“Arun hamara beta tha. Par ab hamein kuch yaad nahin.” (Arun was our son. But I remember nothing now.)
This is what Rachna Bisht Rawat, the acclaimed author of The Brave: Param Vir Chakra Stories
, got in reply when she asked the 87-year-old Mrs. Maheshwari Khetarpal about her son who made a supreme sacrifice for the nation 42 years ago in the historic Battle of Basantar during the Indo-Pakistani War of 1971.
Son of Lt. Col. M.L. Khetarpal (who later went on to become Brigadier), Arun Khetarpal was enrolled into the 38th
Course NDA in 1967 and subsequently joined the Indian Military Academy before being commissioned into the 17 Poona Horse.
Gearing up for an epic battle
Fond of swimming and playing saxophone, the suave Army officer with dashing ethos was ordered to march with his regiment towards Shakargarh sector in December 1971 while he was undergoing Young Officers Course in Ahmednagar.
Trained to crush the spirits of the enemy by wreaking havoc in a biblical sense, young Khetarpal didn’t forget to pack his ceremonial uniform and golf clubs in his luggage. When one of his comrades asked the reason behind bundling such things, he twinkled with a reply high on adrenaline:
Come on, you sons of bitches!
During the pitch-dark night of December 15, tanks of 17 Poona Horse sped forward to establish a link-up with troops of the 47th
Infantry Brigade. The tank column proceeded stealthily through a heavily mined field and eventually reached the bridgehead in Jarpal by the early morning of December 16. Around the same time, Pakistanis launched a surprise attack on the B Squadron of 17 Poona Horse from heavily fortified strongholds which obligated its Commander to order a rapid reinforcement from the A Squadron of which Khetarpal was a member. Dashing towards the demonic vantage points of the enemy with his famous Centurion tank Famagusta, he kicked aside concerns of personal safety and literally ravaged the enemy formation before capturing a buttload of jerks at pistol point.
And a glory that shines upon our tears
In the maddening battlefield which was already drowned with blood and mutilated bodies, Pakistanis reorganized and counterattacked with Patton tanks, only to meet a hellacious death from the hands of war-crazy Khetarpal. Whatever he saw moving in the range of his Famagusta, was blown to pieces; and if it was out of reach, he made sure to reduce it to ashes by chasing like a hell’s angel. Suddenly, he was not an ordinary human anymore. Though injured and bleeding profusely, he turned himself into a wild beast and blew apart four enemy tanks one by one whilst his brothers-in-arms were attaining martyrdom. The enemy kept advancing and he continued blowing them back. He was ordered by his Commander, Captain V. Malhotra, to abandon his nearly-destroyed tank but he switched off his radio set after replying back:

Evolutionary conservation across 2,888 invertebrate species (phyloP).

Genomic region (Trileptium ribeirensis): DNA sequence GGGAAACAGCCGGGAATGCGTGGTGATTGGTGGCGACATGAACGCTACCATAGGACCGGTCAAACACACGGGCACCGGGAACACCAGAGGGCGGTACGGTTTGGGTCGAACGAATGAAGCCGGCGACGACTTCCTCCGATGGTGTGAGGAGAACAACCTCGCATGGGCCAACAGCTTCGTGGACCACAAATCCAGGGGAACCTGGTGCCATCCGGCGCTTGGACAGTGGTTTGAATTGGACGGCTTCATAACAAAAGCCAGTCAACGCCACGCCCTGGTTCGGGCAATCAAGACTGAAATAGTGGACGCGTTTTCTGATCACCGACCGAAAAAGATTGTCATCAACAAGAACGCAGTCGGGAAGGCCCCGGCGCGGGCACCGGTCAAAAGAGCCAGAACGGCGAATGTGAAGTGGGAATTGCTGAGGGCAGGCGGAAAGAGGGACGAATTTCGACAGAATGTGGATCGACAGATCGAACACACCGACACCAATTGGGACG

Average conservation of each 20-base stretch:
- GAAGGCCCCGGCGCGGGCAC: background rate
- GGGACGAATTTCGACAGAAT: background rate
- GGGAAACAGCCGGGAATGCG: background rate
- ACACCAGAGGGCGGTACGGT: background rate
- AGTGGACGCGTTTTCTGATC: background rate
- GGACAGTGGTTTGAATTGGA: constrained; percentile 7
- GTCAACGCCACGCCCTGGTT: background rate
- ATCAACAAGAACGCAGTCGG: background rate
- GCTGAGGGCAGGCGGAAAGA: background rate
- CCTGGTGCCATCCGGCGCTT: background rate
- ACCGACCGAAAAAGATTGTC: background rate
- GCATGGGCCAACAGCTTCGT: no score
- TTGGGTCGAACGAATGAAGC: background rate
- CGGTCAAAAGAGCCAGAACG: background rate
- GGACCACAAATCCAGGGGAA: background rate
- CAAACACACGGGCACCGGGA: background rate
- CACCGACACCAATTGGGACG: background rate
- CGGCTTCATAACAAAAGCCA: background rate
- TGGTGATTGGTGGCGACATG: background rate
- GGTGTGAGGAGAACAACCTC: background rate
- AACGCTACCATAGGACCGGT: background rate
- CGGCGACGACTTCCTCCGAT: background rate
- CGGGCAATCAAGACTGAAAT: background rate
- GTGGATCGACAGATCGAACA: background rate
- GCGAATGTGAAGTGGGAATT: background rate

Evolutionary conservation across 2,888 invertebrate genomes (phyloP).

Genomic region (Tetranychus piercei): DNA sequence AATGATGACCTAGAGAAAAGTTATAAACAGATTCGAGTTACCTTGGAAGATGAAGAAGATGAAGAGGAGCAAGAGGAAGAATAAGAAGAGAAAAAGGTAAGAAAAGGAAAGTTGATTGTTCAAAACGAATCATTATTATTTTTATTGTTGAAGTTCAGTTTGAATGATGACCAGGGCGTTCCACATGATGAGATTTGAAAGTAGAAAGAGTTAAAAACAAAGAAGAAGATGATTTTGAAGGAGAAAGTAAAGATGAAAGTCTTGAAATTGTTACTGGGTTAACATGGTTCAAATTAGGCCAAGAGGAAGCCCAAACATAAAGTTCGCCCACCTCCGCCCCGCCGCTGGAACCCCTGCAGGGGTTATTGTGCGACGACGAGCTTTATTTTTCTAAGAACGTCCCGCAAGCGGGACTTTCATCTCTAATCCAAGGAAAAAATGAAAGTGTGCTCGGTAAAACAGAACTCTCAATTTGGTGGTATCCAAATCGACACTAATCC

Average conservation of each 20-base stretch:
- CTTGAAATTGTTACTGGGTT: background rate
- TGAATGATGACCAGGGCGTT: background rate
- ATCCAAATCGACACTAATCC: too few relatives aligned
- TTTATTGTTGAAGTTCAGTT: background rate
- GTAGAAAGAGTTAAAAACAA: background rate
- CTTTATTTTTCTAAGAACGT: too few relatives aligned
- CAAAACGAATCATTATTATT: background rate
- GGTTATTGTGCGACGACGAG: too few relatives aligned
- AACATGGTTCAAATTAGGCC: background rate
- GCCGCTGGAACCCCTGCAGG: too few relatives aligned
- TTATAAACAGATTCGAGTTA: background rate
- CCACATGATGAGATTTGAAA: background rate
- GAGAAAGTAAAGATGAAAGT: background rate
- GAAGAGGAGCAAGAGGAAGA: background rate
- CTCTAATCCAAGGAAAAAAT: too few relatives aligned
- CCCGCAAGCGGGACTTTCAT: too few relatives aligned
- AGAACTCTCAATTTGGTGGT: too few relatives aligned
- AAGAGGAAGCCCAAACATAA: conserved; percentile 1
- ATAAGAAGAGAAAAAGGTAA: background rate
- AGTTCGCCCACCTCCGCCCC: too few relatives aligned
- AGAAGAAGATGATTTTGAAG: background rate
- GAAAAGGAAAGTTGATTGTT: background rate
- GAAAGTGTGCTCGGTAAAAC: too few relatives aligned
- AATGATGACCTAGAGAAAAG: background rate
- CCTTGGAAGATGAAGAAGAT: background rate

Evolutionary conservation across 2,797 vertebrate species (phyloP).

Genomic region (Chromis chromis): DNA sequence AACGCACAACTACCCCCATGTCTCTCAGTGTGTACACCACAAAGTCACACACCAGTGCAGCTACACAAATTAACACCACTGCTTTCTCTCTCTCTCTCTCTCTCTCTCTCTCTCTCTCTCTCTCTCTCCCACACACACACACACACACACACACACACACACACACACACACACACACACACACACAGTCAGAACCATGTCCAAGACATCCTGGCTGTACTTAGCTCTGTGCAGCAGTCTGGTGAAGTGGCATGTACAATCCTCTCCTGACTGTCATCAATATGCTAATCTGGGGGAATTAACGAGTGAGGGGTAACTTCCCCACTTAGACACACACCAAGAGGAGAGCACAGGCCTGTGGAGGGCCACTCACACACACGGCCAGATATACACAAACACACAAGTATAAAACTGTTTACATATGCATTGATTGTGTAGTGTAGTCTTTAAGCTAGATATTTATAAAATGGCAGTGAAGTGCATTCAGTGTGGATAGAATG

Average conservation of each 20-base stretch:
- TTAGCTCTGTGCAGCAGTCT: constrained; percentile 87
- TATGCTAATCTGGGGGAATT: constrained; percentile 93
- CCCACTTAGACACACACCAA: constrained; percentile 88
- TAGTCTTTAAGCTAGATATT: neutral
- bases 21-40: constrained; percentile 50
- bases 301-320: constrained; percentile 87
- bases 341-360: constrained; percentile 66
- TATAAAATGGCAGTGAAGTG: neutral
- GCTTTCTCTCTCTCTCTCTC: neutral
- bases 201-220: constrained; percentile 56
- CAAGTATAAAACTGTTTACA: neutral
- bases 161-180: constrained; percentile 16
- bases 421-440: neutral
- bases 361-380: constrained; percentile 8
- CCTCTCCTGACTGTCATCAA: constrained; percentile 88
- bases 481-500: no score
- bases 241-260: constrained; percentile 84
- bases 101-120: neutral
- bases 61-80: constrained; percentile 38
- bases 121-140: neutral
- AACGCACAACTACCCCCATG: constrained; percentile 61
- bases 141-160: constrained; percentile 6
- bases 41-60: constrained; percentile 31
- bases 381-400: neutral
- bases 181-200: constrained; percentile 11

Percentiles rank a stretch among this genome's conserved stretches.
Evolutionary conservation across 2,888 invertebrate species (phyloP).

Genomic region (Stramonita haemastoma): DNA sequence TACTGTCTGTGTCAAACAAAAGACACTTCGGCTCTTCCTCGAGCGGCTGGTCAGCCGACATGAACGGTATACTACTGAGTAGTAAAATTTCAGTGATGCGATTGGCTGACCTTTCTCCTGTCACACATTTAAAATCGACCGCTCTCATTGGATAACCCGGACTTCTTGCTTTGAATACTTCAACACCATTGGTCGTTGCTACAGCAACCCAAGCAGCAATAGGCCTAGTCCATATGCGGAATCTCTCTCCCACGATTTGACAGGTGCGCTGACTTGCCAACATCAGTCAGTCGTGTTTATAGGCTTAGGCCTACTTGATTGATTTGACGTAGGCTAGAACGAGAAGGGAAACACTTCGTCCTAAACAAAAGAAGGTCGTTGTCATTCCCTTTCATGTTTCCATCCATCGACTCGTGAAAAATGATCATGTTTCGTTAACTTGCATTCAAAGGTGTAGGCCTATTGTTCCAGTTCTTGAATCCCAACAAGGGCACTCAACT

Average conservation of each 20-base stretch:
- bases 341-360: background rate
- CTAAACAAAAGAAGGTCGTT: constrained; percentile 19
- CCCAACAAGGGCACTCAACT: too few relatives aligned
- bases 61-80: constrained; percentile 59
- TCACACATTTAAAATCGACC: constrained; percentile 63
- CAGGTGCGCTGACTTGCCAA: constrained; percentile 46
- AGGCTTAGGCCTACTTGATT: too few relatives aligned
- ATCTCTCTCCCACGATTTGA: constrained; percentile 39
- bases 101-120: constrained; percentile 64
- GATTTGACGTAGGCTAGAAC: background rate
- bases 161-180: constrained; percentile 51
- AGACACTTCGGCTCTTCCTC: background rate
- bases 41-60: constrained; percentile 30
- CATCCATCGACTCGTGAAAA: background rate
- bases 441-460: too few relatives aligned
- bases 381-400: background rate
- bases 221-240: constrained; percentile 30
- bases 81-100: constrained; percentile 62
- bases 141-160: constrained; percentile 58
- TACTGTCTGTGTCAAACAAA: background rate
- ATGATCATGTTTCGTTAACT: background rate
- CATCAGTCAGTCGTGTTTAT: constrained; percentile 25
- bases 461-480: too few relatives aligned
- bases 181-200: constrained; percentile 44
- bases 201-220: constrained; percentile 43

In a straight-up duel with an enemy’s tank, which was going to be his fifth in line, his Famagusta Jx 202 shivered for the last time when a shell fell inside ripping his body apart. Arun Khetarpal slumped inside his tank before ensuring that honor of his tricolor was defended. Back in New Delhi, his family was eagerly waiting for him and even got his motorcycle serviced which he had dropped at home before moving to Basantar, when on December 26, a postman arrived with a condolence letter leaving everyone bereaved:
In memory of the fallen
For displaying the highest form of valor in the battlefield and sacrificing his life for the comfort of countrymen, Arun Khetarpal was posthumously awarded the Param Vir Chakra. The Indian Military Academy (IMA) has honored his combat heroism by naming a building after him. The ground of the National Defence Academy (NDA) which witnesses the Passing Out Parade of Cadets is called Khetarpal Ground.
A father and a soldier
Major General Ian Cardozo, who fought in the Indo-Pakistani War of 1971 as a Major serving under the 5 Gorkha Rifles, recounts an emotionally challenging moment in his book Param Vir: Our Heroes in Battle,
of Brigadier Madan Lal Khetarpal visiting his birthplace in Pakistan in 2001. He was offered a warm greeting by his hitherto unknown host Brigadier K.M. Nasir who confessed to being a part of the Pakistani Army in the Battle of Basantar. The Pakistani officer revealed further:
“We were soldiers unknown to each other, fighting for the safety and honour of our respective countries. I regret to have to tell you that your son died at my hands.”
“In battle you don’t see faces or people. You only see the tank … Arun Khetarpal was singularly responsible for our failure that day. He was a very brave boy.”
To which the 81-year-old father replied:
“I’m an old soldier, I know the feeling. It’s a will to dominate on the field.”
Mrs. Rawat, who herself is the wife of an Army officer; engrossingly narrates the wizened condition of a wheelchair-bound mother trying to muster up the melting memories of Second Lieutenant Arun Khetarpal. However, she nodded affirmatively when Mrs. Rawat queried whether she had given or not the exemplary piece of suggestion to her son going to his first and final war:
A childhood image of Arun Khetarpal on his memorial website reads a fitting caption: